Part 90 Cert Mobile Radio with 2 Meter Recommendation?

tglendye

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I am looking for a 2-meter mobile radio that has Part 90 certification so it can also transmit out of the ham band and in the 150mhz area. A dual band UHF for transmit in the 460 range would be a plus.

Can someone give me some options?

Thanks!
 

mmckenna

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I am looking for a 2-meter mobile radio that has Part 90 certification so it can also transmit out of the ham band and in the 150mhz area. A dual band UHF for transmit in the 460 range would be a plus.
Unless you are looking at the Cheap Chinese Radios, a dual band Part 90 radio is going to be expensive. If you have room, you'd save some money by running a separate VHF and UHF radio. That would also allow you to run band specific antennas for each radio, and that makes more sense when you are looking at covering a wide portion of the bands.

For my personal vehicles...
I'm running a Motorola CDM-1550 in my truck. It'll cover 2 meter band and all the way up to 174MHz. You can do a remote head kit that allows it to squeeze in some small spaces. There is a ton of used ones on the market.

I'm running a Kenwood TK-7180H in my wife's truck. Like the CDM, it'll cover 136-174. It has a smaller control head, so it fits better in her smaller truck. The Kenwood programming software is easier to use than the Motorola. It's also easier to get. Kenwood is/was still producing the TK-x180 mobiles, so you can get them new or used.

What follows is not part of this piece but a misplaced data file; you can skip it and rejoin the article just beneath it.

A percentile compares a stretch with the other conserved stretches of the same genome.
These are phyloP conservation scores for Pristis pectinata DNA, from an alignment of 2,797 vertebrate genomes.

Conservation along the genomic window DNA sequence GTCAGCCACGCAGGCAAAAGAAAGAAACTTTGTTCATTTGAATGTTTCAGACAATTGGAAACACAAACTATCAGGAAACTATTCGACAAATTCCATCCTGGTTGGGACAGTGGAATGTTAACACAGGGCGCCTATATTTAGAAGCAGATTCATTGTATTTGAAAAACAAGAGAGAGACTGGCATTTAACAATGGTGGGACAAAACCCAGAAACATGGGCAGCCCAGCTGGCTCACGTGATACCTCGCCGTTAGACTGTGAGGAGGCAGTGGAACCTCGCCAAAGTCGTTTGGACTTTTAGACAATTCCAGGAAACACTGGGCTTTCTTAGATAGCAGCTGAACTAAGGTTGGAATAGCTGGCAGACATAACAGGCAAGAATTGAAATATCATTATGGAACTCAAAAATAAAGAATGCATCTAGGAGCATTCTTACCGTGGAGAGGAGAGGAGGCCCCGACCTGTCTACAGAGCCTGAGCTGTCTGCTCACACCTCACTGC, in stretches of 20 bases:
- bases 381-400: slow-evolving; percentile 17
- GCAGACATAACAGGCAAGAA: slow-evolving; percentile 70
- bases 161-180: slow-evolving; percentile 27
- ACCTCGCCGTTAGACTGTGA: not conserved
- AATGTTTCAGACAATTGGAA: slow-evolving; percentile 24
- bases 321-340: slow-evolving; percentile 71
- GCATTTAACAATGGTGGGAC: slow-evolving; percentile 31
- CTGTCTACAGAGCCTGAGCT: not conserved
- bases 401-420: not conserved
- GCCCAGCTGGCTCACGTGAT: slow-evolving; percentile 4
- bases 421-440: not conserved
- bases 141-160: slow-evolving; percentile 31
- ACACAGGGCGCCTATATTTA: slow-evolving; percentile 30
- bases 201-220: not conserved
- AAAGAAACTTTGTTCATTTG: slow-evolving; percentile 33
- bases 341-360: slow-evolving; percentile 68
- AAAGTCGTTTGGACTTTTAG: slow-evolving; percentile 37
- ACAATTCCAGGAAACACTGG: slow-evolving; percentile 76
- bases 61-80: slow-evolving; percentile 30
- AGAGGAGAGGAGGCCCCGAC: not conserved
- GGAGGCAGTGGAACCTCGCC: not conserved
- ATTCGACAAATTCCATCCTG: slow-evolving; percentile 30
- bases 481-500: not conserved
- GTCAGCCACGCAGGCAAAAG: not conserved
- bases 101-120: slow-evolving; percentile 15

For UHF, both the CDM and TK-8180 will do what you want. Just make sure you get the right bandsplit. Unlike the VHF models, the UHF models do not cover the entire band.
 

tglendye

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OK, thanks for the reply. I'll look into those options. And I believe you covered something I meant to ask... Am I correct that a commercial/ public safety radio that will operate on 2 meter or 70cm is legal to operate in the amateur band? I know an amateur radio, such as a Yaesu cannot be modified for public safety use.
 

mmckenna

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OK, thanks for the reply. I'll look into those options. And I believe you covered something I meant to ask... Am I correct that a commercial/ public safety radio that will operate on 2 meter or 70cm is legal to operate in the amateur band? I know an amateur radio, such as a Yaesu cannot be modified for public safety use.
You are correct.

An amateur radio does not need type certification on the transmitter. They often have a Part 15 certification, but that's on the receiver. No matter what anyone tells you, an amateur only radio with no Part 90 type certification on the transmitter is not legal to transmit anywhere outside the amateur radio bands. Even in emergencies.